News Brief

Watch The Music Video For ‘Leader of Wave’ by J Molley

New visuals from J Molley.

Young South African rapper/singer J Molley just released the visuals for "Leader of The Wave," the opening song of his latest EP of the same name.

Lyrically, the song is lofty, with J Molley asserting his leadership, stating "No, you can't hug me 'cause this shirt cost 7k," "If I don't know you, we can't work/ Just 'cause you famous doesn't want your verse" and "It's hard to stay above the water when they tryna ride your wave." Basically, J Molley doesn't need anything from you.

And the video depicts those sentiments, especially the scene in which he trashes what looks like a record label boardroom. The new wave doesn't believe in doing things the conventional way, and J Molley as the self-elected leader, is leading by example.

The music video was directed and edited by J Molley himself, and shot and graded by BanzWorldwid.

Watch the music video for "Leader of The Wave" below and/or download the Leader of The Wave EP here.

J Molley - Leader Of The Wave (Official Music Video)

Read: J Molley Goes For The Kill on His New EP 'Leader of the Wave'


Sarkodie Is Not Feeling Any Pressure

The elite Ghanaian rapper affirms his king status with this seventh studio album, No Pressure.

Sarkodie is one of the most successful African rappers of all time. With over ten years of industry presence under his belt, there's no question about his prowess or skin in the game. Not only is he a pioneer of African hip-hop, he's also the most decorated African rapper, having received over 100 awards from close to 200 nominations over the span of his career.

What else does Sarkodie have to prove? For someone who has reached and stayed at the pinnacle of hip-hop for more than a decade, he's done it all. But despite that, he's still embracing new growth. One can tell just by listening to his latest album, No Pressure, Sarkodie's seventh studio album, and the follow-up to 2019's Black Love which brought us some of the Ghanaian star's best music so far. King Sark may be as big as it gets, but the scope of his music is still evolving.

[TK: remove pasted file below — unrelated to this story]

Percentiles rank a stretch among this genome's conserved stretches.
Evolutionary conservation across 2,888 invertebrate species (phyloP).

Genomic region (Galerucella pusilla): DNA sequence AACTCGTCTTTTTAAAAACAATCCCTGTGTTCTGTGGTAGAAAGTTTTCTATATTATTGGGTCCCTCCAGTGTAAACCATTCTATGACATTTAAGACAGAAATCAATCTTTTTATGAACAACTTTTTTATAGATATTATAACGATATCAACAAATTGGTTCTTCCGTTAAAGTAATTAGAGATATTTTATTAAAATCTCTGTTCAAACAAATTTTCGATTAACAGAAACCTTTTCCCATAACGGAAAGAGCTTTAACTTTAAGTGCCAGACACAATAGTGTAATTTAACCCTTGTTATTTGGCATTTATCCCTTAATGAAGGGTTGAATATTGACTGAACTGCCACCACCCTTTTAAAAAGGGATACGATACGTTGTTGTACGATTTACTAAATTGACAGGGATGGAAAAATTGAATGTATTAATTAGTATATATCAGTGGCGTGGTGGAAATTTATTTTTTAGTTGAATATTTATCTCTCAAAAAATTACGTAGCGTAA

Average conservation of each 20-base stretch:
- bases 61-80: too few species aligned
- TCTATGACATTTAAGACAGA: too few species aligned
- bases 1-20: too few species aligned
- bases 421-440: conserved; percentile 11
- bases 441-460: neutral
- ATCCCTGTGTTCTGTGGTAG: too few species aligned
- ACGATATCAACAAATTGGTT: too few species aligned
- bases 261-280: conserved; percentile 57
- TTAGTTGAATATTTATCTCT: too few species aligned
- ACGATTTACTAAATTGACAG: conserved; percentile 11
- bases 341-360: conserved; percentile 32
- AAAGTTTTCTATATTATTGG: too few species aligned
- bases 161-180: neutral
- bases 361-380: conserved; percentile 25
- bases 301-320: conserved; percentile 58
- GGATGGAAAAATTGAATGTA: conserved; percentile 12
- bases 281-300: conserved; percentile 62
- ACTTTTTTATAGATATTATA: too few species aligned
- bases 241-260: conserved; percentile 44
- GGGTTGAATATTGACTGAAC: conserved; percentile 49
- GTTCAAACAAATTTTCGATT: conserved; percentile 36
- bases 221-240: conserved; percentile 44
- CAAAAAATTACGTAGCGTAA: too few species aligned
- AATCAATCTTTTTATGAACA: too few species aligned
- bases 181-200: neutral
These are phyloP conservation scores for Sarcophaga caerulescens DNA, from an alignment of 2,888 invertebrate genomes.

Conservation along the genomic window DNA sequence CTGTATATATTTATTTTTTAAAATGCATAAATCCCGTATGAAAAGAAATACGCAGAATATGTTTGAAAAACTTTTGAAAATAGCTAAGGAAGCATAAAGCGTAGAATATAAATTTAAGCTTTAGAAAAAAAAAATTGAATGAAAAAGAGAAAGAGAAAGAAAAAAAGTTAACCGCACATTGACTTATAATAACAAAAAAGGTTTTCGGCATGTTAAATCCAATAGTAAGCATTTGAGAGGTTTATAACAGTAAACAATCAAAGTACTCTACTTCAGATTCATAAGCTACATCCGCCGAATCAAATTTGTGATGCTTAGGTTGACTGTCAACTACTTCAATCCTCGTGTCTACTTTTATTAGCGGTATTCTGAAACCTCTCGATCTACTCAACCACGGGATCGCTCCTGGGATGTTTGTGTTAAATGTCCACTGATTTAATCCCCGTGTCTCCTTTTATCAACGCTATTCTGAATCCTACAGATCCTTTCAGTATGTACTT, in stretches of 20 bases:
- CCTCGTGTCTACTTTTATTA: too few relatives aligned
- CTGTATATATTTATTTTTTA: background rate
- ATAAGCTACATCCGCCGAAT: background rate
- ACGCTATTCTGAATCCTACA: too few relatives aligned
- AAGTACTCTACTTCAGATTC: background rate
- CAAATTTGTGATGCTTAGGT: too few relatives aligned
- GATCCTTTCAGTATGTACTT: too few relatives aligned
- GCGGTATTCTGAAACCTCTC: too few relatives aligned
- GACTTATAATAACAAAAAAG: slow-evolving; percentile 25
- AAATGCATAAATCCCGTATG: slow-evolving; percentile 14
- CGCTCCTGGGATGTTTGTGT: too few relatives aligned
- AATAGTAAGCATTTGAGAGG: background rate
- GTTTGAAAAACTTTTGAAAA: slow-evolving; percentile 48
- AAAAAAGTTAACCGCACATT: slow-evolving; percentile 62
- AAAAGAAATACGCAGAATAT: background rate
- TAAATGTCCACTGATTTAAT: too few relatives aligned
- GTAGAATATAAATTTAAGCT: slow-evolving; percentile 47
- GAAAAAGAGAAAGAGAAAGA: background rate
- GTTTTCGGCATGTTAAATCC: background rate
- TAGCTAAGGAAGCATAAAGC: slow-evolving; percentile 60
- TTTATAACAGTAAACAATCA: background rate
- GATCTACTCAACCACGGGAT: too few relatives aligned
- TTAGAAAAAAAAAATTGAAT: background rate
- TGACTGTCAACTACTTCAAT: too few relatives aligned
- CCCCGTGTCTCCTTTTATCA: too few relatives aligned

Sonically, No Pressure is predominantly hip-hop, with the first ten tracks offering different blends of rap topped off with a handful of afrobeats and, finally, being crowned at the end with a gospel hip-hop cut featuring Ghanaian singer MOG. As far as the features go, Sark is known for collaborating mostly with his African peers but this time around he branches out further to feature a number of guests from around the world. Wale, Vic Mensa, and Giggs, the crème de la crème of rap in America and the UK respectively all make appearances, as well as Nigeria's Oxlade, South Africa's Cassper Nyovest, and his fellow Ghanaian artists Darkovibes and Kwesi Arthur.

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